GROWING UP on a steady diet of movies like Full Metal Jacket and Platoon, my vision of Vietnam was defined by war and suffering. I knew Vietnam had so much more to offer, however, and went with an open mind. But as my plane descended through the clouds towards Hanoi, I felt an unexpected sadness at the sight of verdant rice paddies far below.

Half way into the trip I asked my guide Lan about the war: “It was a long time ago,” she said smiling. “We don’t forget about it, but we move on. Everybody just tries to make a nice life for themselves.”

Editor’s note: Colm was an invited media guest to Vietnam with support from Cathay Pacific, Sofitel Legend Metropole Hanoi, Emeraude Classic Cruises, La Residence Hotel, and Nam Hai Resort.


I’m seriously buzzed. Across the street from the brilliantly white, green-shuttered colonial-style Hotel Metropole Hanoi, I’m handed a small cup of green tea. Moments earlier, Song and his taxi driver friends (one pictured here) had exchanged my US$5 into dong, the local currency. After short introductions, one of the red-tied drivers handed me a bong-like bamboo pipe packed with tobacco. He motioned for me to sit on a tiny blue plastic stool. The four men then cheered me on as I did my best to clear the tower of smoke from the long tube. I failed miserably, stood up quickly, and found myself stumbling backwards and extremely light headed. The taxi drivers roared with laughter while patting me on the back. I have been in Vietnam for less than three hours.


Under the tropical ceiling fans and curved French windows of LeClub Café in the Hotel Metropole, I order the Hanoi specialty: phở bò, an aromatic rice noodle soup with thin slices of beef and zesty green scallions. As with any good soup, it all boils down to the broth. Beef bones, onion, ginger, cinnamon, and cloves perform a mouthwatering symphony for the intertwined senses of smell and taste. Add to that the ever-present Thai basil, cilantro, lime, and chili pepper garnishes and you find yourself in your own personal dimension of culinary bliss.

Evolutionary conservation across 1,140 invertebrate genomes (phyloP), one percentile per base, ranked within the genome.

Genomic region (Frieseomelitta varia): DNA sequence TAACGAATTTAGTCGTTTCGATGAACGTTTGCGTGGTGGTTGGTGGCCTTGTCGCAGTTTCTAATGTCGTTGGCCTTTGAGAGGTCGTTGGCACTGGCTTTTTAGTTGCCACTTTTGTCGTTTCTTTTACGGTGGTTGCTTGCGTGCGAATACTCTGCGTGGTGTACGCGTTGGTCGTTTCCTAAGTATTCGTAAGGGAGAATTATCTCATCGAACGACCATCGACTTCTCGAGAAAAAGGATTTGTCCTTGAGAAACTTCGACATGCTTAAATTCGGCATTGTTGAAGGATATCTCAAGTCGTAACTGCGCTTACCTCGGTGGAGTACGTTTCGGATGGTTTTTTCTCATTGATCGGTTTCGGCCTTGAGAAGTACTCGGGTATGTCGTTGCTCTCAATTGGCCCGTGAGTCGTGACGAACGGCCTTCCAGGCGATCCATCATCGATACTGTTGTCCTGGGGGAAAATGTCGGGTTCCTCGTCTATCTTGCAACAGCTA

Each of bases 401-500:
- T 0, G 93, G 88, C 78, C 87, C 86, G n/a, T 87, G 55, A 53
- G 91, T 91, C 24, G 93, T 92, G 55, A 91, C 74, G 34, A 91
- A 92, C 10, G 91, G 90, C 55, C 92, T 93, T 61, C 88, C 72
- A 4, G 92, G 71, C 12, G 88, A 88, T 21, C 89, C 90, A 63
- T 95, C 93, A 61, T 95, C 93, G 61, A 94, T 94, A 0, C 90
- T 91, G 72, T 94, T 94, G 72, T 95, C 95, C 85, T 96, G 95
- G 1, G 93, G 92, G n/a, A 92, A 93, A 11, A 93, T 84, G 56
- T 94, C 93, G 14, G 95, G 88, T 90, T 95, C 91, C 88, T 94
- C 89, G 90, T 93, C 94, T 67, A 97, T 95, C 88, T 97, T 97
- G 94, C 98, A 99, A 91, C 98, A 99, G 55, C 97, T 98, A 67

In 2011, the bomb shelter pictured above was rediscovered by the Metropole staff during renovations. It has since been reopened as the grand finale of the hotel’s “Path of History Tour.” During the Vietnam War, American anti-war celebrities Jane Fonda and Joan Baez took cover here during their respective stays. Our guide Yen (above), hands us green hard hats as we step into the low-ceilinged, musty bunker. “When I was a child,” she tells me, “I helped my parents dig bomb shelters under our beds. Then I went with the other children to a shelter in the mountains during the war.” Inside a narrow concrete room with water seeping from vents, Yen plays us Joan Baez’s “Where Are You Now My Son?” This sorrowful song was recorded at the Metropole during the Christmas bombings of Hanoi in 1972. The few moments listening to Baez’s recording—under a dim yellow light—are hauntingly surreal.


On a damp morning in Hanoi, a rural woman’s traditional conical hat and shoulder pole contrast with a city sprinting towards modernity. Economically, Vietnam is booming. It’s among the “Next Eleven,” a list of rapidly emerging economies throughout the world. During my time in Hanoi, I witnessed shiny new BMWs, Mercedes, and even a Rolls Royce charging through herds of commuters on creaky old bicycles and buzzing scooters with three or four people crammed onto a seat.


It’s 6:30am on a Wednesday. The infectious rhythm of the '90s hit “La Macarena” echoes down sidewalks filled with noodle-soup-slurping breakfasters seated on tiny plastic chairs and stools. I follow the clave beat until the narrow street spills onto the wide boulevard that encircles Hoan Kiem Lake. On a corner, the music’s source reveals itself—a dozen middle-aged women dance in unison to the Spanish one-hit wonder. They clap their hands with hips swaying and return my smile as I pass. On the pathways around the lake, people jog, walk, stretch, and practice Tai Chi. One stocky man in blue and red kickboxing shorts spars with a sign post. “Amazing isn’t it?” a man next to me says in an Australian accent. “We spend a fortune on gyms and look, with all they’ve been through, here they are getting on with it. I think in the West, we may have lost the plot.” In the photo above, my cyclo driver poses with his ride after peddling me around Hoan Kiem Lake.